Undo the original Allen bolts and use the steering wheel to mark the precise hole locations. Drill the piece, mount and enjoy!
IMPORTANT NOTE: The standard steering wheel cone is already big, and as it suffers big forces, it tends to crack in the joint with the steering axle. When we add a separator, steering wheel vibration and the forces we apply both increase, so it's a matter of time to begin to crack. Although an abnormal free play is perceived before it breaks, as if it does while driving we'll finish with the steering wheel in our hands, it's interesting to reinforce the standard steering wheel cone by soldering.
As the steering axis isn't horizontal, the desired displacement comes with a little elevation that you must take into account.
Another point is that the turning lights lever becomes farther away. With 20 mm I found it just a matter of getting used, but if you radicalize about the thickness and plan to use the lights, start thinking about a lever extension too...
Front hard damping
The standard GT Turbo shock absorbers are firm enough compared with the 'comfortable' kind of dampers you can find in other cars but as they do wear with time (50.000 km is an idea of their performance life, but of course they do work (worse) for more time), if you need a replacement you can find better shocks (gas/oil or gas, for example) and with harder settings to improve the road handling.
The rear shocks are a different case. They tend to last more as they're not carrying so much weight, and while a better quality is always desirable, there are people who think a firmer damper makes the tail jump too much on bumpy surfaces.
A good solution is to install adjustable shock absorbers. I chose a pair of yellow Koni Sport for the front and let my standard ones, still in their lifetime by the moment, at the rear.
To remove the whole front suspension strut, only two bolts secure it to the upper part of the stub axle carrier (Nuts always to the rear of the car) and other pair to the strut upper mounting. Tie the stub axle carrier to the brake hose support on the wing to avoid it to fall once the strut is removed.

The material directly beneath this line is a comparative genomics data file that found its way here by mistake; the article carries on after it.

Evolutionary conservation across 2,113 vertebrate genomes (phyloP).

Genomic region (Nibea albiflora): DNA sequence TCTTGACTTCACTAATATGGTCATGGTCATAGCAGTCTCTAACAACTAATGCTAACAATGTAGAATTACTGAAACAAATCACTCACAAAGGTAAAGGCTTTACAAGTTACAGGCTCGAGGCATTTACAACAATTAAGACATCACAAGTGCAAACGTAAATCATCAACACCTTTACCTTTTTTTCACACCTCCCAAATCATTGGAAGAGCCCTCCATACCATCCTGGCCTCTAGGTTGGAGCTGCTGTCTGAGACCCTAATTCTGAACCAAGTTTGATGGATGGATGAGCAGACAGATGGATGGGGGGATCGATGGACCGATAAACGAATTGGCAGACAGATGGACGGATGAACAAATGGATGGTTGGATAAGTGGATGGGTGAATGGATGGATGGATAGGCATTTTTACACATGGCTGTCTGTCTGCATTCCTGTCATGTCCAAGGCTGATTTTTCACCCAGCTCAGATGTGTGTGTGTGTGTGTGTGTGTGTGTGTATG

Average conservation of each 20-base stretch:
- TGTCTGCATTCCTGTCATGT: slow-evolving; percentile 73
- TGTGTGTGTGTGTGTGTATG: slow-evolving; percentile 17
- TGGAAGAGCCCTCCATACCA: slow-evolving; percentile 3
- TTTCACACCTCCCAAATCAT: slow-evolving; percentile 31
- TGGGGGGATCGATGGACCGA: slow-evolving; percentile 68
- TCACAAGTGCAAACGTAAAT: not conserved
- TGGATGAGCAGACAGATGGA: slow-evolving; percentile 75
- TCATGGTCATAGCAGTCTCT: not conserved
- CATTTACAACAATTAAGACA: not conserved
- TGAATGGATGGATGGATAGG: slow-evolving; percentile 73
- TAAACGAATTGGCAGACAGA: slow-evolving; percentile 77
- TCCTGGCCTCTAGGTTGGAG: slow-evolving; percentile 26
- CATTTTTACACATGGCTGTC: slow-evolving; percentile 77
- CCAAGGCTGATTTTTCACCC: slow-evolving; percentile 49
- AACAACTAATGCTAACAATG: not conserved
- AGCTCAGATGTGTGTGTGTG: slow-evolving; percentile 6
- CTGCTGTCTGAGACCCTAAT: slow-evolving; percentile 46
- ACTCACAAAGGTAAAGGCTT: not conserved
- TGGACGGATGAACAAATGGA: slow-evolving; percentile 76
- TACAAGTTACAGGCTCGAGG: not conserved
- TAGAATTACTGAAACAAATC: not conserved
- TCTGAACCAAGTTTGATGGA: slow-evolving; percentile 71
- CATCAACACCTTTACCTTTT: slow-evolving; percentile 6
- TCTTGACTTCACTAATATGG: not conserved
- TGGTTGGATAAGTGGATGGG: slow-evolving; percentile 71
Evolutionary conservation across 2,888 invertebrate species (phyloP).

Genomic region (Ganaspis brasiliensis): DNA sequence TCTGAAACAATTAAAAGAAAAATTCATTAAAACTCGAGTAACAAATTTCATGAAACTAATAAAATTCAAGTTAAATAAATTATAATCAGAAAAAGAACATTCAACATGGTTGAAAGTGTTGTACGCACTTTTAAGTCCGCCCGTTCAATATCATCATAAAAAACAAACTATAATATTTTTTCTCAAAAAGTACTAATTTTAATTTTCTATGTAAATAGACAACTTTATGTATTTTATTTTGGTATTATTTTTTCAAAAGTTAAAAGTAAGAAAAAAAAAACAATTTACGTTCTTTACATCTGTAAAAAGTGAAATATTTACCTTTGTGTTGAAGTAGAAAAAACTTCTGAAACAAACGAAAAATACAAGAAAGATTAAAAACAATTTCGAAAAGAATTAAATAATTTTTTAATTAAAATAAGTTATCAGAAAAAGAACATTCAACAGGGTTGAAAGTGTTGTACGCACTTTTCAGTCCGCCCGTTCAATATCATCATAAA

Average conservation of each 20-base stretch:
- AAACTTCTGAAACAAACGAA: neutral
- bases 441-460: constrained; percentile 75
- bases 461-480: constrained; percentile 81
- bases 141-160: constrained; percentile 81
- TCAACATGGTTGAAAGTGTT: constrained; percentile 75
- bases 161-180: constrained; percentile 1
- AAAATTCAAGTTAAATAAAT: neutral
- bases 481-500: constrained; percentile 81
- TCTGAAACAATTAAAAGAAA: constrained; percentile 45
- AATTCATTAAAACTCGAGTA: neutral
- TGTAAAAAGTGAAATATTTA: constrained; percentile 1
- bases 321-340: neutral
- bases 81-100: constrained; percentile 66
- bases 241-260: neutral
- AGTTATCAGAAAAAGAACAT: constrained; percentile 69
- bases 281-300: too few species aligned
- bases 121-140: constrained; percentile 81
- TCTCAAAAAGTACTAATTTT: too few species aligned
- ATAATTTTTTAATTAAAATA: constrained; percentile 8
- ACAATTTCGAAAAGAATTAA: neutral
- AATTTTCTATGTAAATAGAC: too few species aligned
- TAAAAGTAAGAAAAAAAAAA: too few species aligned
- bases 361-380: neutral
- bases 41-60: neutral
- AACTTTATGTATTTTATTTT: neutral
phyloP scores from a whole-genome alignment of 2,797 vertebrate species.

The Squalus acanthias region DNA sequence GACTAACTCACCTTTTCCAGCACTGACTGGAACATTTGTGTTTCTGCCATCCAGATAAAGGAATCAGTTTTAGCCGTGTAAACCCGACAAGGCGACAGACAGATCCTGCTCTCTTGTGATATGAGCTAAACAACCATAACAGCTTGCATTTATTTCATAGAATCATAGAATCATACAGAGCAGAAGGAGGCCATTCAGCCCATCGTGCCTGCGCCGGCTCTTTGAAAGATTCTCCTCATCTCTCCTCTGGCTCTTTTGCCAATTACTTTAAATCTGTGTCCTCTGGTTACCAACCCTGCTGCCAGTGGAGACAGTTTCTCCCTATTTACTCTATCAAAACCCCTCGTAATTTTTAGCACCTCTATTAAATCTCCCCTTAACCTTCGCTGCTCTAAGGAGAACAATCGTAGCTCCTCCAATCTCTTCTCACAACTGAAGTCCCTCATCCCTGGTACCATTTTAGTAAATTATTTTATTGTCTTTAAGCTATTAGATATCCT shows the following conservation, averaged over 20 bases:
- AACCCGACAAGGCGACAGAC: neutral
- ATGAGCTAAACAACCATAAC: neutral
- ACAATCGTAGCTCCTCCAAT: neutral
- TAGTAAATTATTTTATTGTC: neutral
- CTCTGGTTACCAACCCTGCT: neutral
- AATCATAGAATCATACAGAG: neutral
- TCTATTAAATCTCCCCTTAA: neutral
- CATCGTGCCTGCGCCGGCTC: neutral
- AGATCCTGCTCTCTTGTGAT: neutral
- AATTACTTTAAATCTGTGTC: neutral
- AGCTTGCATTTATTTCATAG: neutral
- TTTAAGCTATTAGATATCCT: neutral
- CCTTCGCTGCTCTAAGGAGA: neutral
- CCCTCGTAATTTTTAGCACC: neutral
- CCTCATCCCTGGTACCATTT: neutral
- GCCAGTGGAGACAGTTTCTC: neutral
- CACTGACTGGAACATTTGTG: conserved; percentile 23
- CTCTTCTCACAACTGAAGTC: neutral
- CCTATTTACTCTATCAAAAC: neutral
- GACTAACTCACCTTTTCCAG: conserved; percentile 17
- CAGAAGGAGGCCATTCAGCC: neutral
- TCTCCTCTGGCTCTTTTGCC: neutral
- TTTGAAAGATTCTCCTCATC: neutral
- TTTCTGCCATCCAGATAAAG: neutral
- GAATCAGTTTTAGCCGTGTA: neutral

Dismantling the front strut requires a coil compressor, and it must be done with care as a it can be very dangerous if the spring jumps suddenly. Mount the strut on a vice, compress the coil spring so that the upper mounting is free, withdraw the plastic cap and, holding the piston with an Allen key, undo the upper nut. Check, from down up, the spring, rubber bellow, spring seat, bearing (grease it), collar, rubber (nice to replace for new ones), mounting plate and cup. The collar and cup can be ovalated if you've driven with a loose upper nut, and a renewal might be necessary. Refit everything in the new damper following the reversal order of dismantling.
New dampers must be rolled, specially before getting them in the firm settings.
Adjust the dampers at your choice. The harder the setting you use, the better the car handles on good surfaces, with very fast turning speeds. But on bumps, the can tends to jump and lose adherence, so it's a matter of finding the firmness you like.
Koni shocks don't come with self-stopping nut, and they do tend to loose. It's much better to buy a pair of self-stopping nuts that will avoid this.
If you're planning to lower your car, you'll need shorter springs. It's smart to change dampers and springs at the same time.
With harder suspensions, the chassis must cope with increased forces. A strut bar can be an interesting idea to reinforce it.